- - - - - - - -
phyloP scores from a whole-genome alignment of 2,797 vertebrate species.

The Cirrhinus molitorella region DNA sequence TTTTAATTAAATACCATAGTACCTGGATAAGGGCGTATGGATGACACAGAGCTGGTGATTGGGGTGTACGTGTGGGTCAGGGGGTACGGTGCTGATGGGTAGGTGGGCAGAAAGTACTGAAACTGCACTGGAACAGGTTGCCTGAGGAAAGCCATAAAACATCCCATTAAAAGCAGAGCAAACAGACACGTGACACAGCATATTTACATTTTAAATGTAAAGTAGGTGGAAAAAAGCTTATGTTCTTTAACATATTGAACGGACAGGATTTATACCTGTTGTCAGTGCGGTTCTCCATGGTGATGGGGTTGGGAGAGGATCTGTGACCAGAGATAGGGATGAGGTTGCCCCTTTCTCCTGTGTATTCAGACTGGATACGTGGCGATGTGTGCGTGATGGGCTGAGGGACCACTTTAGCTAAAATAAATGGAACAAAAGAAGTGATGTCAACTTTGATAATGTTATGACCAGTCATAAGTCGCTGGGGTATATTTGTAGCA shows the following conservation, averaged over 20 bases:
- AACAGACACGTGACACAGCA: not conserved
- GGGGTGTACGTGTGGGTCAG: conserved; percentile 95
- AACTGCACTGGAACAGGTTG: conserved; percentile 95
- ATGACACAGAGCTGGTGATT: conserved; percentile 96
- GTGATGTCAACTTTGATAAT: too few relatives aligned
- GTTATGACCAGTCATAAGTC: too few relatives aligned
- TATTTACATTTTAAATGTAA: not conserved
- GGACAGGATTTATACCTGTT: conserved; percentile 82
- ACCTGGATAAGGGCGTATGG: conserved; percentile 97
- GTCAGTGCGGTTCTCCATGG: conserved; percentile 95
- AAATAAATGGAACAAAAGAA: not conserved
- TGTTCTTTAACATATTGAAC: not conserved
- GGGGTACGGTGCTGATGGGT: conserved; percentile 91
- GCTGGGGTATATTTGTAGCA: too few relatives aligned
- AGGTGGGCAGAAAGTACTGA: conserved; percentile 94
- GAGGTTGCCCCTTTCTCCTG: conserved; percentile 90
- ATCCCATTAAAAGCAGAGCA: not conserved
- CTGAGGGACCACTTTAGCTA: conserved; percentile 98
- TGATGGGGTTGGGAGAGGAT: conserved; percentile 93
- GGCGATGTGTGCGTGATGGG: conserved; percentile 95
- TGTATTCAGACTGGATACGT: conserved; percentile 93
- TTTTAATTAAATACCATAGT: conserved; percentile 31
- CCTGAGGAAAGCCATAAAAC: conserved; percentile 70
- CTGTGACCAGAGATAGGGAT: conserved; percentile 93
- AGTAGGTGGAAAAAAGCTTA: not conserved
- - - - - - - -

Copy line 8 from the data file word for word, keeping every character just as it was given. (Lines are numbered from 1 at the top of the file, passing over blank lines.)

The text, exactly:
- GTTATGACCAGTCATAAGTC: too few relatives aligned